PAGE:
The literature on Scottish material culture relating to time divides into two distinct areas: sundials and horology. There has been considerable recent interest in Scottish Renaissance stone sundials following the pioneering work done by Thomas Ross, in his work with David MacGibbon in their five-volume work The Castellated and Domestic Architecture of Scotland. An amended version of Ross’s chapter subsequently appeared as an article in PSAS 1890. Andrew Somerville’s revisitation to the subject was also published by PSAS in 1985, and this version, with its accompanying fiche, was subsequently produced as a book. The formation of a London-based British Sundial Society [BSS] in the mid-1980s has meant that there has been renewed interest in the subject; however, much of their research is based in the Home Counties and much remains to be uncovered about Scottish sundials: for instance, were there many ‘scratch dials’ or ‘mass dials’ in Scotland? Before the Second World War, five had been noted; recently the BSS has recorded 14, with a fifteenth being ‘found’ at Inchcolm Abbey: so there were and are scratch dials in Scotland, it is just that no-one has really been looking for them. The BSS records all sundials in situ, providing members only with a DVD of locations (sundials are notoriously ‘portable’ by thieves), but much remains to be done to map these where they remain.
Scottish clockmaking has fallen into the hands of the genealogists to some extent: the main work by John Smith, Old Scottish Clockmakers 1453-1850 was published in its second enlarged edition in 1921, and re-issued in 1975; information was supplemented by the clockmaker Felix Hudson’s Scottish Clockmakers: a brief History up to 1900, and a catalogue of an exhibition held in 1997, under the auspices of the Antiquarian Horological Society’s Scottish Section, Mich Dareau’s 500 years of Scottish Clockmaking. In 2005, Donald Whyte, like Smith, also a genealogist, produced Clockmakers and Watchmakers of Scotland. The surviving material culture of this trade is to be found all over Scotland, in domestic settings and museum collections, as well as in the hands of descendants of emigrants abroad. Specialist areas, such as the quest for ever-more accurate timekeeping can be found in National Museums Scotland’s collections, where the relationship with the Royal Observatory has meant that important astronomical regulator clocks, including important electric innovations made in Edinburgh, have been acquired. Various under-researched avenues remain, such as investigation of the so-called Edinburgh Time Circuit, pioneered by the mid-nineteenth century Astronomer Royal for Scotland, Charles Piazzi Smyth in setting up the Edinburgh Time Gun at the Castle and the Time Ball on Calton Hill (and subsequently including the clock in the Edinburgh Museum of Science and Art). Much of this was discussed in the Transactions of the Royal Scottish Society of Arts, but the full story remains to be uncovered.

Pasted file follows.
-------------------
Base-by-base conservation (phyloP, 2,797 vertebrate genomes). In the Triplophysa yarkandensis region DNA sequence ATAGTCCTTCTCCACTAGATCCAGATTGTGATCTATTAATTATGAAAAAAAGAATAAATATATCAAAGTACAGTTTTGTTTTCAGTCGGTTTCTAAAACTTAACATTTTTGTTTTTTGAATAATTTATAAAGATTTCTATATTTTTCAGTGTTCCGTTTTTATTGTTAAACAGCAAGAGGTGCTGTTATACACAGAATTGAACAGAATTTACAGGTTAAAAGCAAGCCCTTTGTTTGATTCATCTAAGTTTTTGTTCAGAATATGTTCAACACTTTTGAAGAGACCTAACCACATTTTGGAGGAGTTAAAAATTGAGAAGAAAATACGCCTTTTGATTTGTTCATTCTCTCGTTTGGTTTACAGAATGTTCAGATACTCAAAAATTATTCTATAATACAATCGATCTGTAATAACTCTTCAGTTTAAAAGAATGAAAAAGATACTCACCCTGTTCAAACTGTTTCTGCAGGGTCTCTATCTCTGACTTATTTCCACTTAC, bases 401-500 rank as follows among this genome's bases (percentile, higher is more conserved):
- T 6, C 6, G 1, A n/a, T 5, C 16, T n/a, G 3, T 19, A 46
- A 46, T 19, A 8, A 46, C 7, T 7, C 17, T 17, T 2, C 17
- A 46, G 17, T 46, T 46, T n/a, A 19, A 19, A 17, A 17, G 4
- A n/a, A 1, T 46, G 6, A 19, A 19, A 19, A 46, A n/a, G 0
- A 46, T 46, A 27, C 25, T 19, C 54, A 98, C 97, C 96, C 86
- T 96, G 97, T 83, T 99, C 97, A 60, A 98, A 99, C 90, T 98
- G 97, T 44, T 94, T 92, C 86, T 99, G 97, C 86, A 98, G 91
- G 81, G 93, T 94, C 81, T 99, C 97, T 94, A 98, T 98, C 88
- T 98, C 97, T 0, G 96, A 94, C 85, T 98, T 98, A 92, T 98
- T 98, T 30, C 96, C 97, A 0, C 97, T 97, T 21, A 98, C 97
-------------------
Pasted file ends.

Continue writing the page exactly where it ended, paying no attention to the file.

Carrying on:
Sundials and clocks are machines to measure time. But the contexts in which they occur provides information on where, when and why it became important to measure time. The need to control and quantify labour, to arrange meetings and to co-ordinate travel all affected this (the advent of rail travel indeed led to the universal adoption of Greenwich Mean Time throughout Britain, replacing the local times that differed by a few minutes). Present day arguments about whether Scotland would be disadvantaged by the Westminster proposal to make British Summer Time a year-round standard demonstrate that time is also a political issue.
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